I was pleased to see a report in today’s Argus about osteopathy services on the NHS. The piece isn’t online but in essence it says a new report from the British Osteopathic Association has found that whilst NHS West Sussex referred over 1,800 patients for osteopathic treatment – no referrals were made by the NHS in Brighton & Hove nor in East Sussex.
NHS Brighton & Hove are quoted in the article saying that they provide the full range of NICE recommended treatments through their physiotherapy service. I don’t question the quality of the physiotherapists, but they are not the same as osteopaths. They operate in a similar field but with quite different techniques and approaches.
NICE guidance for lower back pain includes osteopathy. Indeed there’s a growing body of quality clinical evidence to show that osteopathy is at least as, if not more effective, than other methods for treating back pain. These include a recent meta study and the ROMANS study which found that “outcomes improved more in the osteopathy group than the usual care group” whilst osteopathy was not significantly more costly. Indeed when my daughter was born through a ventouse delivery, the hospital midwife recommended an osteopath for helping with the damage the delivery had done to her little head. Four years later and you can barely feel on her skull where the ventouse was used, but I paid for every osteopath treatment myself.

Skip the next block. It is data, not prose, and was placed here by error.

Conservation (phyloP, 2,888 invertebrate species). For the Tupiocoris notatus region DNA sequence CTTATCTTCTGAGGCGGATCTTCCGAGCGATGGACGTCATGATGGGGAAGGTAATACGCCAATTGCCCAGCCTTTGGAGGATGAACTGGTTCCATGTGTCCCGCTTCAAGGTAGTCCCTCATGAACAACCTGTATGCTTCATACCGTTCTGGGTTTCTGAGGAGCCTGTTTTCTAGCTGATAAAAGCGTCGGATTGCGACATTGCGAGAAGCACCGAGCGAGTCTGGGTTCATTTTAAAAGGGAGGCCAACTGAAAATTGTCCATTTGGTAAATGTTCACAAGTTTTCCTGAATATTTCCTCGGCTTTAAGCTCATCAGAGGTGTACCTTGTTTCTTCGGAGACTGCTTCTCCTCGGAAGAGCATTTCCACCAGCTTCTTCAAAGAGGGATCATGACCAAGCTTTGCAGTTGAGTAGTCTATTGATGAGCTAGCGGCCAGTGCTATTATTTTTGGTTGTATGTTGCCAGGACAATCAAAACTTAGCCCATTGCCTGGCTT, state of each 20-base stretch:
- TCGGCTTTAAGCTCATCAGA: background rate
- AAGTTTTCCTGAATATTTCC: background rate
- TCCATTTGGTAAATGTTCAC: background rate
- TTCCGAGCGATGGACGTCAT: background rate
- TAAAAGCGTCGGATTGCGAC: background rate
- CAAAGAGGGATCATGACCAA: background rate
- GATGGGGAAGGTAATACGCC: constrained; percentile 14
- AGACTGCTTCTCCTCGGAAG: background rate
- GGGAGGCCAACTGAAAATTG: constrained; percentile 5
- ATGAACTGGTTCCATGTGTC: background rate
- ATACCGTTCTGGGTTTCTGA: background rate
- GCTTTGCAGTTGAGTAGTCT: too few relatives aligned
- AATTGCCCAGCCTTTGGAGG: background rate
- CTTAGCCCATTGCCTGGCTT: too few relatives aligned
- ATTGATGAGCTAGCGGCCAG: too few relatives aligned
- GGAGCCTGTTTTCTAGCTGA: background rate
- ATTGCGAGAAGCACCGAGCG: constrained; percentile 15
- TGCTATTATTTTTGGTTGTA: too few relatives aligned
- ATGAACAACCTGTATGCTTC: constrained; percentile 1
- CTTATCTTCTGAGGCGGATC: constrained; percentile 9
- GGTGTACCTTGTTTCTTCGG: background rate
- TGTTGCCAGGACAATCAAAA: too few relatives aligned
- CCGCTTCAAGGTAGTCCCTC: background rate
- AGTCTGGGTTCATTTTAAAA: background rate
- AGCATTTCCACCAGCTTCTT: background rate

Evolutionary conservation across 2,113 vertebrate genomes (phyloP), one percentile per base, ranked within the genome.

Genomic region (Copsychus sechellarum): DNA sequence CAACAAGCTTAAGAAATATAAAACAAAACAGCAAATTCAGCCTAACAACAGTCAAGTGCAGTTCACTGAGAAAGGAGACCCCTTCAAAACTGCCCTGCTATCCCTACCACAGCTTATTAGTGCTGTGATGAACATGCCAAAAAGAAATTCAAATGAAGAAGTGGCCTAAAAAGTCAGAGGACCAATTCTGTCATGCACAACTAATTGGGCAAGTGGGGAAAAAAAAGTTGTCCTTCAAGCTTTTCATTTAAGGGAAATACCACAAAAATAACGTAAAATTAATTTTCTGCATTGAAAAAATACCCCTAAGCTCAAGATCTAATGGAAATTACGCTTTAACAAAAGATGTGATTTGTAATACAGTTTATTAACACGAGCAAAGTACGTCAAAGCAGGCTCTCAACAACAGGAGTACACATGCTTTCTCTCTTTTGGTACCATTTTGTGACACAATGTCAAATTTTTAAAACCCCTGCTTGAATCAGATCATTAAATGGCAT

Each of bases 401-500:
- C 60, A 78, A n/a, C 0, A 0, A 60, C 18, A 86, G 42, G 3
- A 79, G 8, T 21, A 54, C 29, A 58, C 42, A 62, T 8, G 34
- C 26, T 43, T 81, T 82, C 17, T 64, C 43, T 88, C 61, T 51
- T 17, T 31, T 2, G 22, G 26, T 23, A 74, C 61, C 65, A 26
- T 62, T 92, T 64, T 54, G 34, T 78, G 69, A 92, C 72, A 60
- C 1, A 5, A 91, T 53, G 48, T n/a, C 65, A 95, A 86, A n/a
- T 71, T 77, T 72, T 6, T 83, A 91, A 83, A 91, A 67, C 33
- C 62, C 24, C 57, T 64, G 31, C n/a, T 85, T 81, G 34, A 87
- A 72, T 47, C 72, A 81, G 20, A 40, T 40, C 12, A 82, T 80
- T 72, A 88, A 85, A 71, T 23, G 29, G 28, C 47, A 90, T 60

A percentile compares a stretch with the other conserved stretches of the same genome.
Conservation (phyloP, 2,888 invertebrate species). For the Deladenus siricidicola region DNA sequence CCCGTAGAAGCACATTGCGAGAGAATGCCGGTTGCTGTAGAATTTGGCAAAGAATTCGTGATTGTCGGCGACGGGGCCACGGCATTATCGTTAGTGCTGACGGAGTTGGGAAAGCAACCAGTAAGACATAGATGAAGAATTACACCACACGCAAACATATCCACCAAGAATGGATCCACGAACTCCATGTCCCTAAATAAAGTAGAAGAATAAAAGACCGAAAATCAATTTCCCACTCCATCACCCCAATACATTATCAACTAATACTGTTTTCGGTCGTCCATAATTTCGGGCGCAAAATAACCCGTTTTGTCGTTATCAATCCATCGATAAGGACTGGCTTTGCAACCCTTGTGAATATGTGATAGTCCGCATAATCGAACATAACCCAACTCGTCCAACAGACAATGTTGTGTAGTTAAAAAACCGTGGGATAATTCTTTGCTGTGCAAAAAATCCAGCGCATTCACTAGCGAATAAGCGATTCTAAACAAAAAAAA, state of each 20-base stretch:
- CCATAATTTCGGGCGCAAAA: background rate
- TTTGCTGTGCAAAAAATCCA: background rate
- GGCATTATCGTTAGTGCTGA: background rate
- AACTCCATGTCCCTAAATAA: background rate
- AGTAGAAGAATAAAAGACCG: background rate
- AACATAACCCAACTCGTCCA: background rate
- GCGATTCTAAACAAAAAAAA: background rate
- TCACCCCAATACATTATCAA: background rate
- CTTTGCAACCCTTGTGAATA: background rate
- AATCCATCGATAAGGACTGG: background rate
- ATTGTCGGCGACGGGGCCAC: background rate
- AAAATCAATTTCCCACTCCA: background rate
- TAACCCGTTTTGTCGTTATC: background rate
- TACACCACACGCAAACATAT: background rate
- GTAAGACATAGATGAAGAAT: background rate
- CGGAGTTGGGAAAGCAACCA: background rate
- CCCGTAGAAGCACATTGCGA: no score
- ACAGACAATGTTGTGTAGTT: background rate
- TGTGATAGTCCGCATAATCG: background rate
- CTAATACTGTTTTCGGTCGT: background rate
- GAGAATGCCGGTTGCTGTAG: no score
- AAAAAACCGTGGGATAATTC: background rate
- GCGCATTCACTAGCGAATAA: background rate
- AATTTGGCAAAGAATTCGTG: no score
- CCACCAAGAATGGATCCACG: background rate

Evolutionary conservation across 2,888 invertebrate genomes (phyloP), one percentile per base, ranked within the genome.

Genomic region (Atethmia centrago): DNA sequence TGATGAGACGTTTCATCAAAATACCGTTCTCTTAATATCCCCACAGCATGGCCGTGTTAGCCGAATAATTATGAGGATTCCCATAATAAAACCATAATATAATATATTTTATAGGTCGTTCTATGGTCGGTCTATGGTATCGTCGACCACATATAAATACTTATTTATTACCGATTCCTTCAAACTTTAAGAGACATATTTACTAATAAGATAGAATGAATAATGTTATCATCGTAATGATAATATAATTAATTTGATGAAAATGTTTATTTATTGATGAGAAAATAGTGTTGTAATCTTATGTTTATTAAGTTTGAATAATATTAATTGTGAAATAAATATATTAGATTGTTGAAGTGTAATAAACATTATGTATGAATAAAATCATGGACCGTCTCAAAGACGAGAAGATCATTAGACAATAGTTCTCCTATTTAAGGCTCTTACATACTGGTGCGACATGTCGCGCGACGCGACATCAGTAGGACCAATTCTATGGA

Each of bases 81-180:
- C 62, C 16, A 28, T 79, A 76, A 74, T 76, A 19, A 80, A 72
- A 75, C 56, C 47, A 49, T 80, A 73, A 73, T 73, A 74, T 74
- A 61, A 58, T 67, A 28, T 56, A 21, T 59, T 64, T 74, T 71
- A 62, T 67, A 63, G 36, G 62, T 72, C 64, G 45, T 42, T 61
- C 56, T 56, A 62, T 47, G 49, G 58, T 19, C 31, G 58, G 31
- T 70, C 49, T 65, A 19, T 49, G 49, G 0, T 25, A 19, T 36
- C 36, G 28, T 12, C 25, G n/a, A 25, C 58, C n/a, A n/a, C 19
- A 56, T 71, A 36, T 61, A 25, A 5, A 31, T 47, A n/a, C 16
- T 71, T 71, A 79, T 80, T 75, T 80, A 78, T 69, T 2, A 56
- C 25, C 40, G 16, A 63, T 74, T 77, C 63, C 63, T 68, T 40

In January of this year, the Council’s Health Overview & Scrutiny Committee received a petition and a funding proposal calling for therapies including osteopathy to be made available through the local NHS. This was of great interest to me so I prepared for the item in detail including collecting abstracts of studies to cite such as those I have mentioned above.
Osteopathy clearly has a solid evidence base to back its use. However when I attempted to have this discussion the Conservative committee chair and the Chief Executive of NHS Brighton & Hove both were keen for no discussion to be held at all. Against my protests the item was not debated. The following committee meeting I tried to discuss it again or at least find out if the local NHS had done anything about the petition. Nothing.
So I applaud NHS West Sussex for looking beyond conventional medicinal disciplines in treating their residents. It would be great if other local NHS primary care trusts would, before they are abolished, set a precedent that osteopathy should be available under the NHS in their areas. There should be no argument over providing treatments backed by guidance and sound clinical studies.
UPDATE 27th October 2011:
Brighton chiropractor Matthew Bennett (of Sundial Clinics) sent me a link to an interesting case study which further supports the benefits of chiropractic, osteopathic and physiotherapy treatments – and that they end up being cheaper for the NHS too.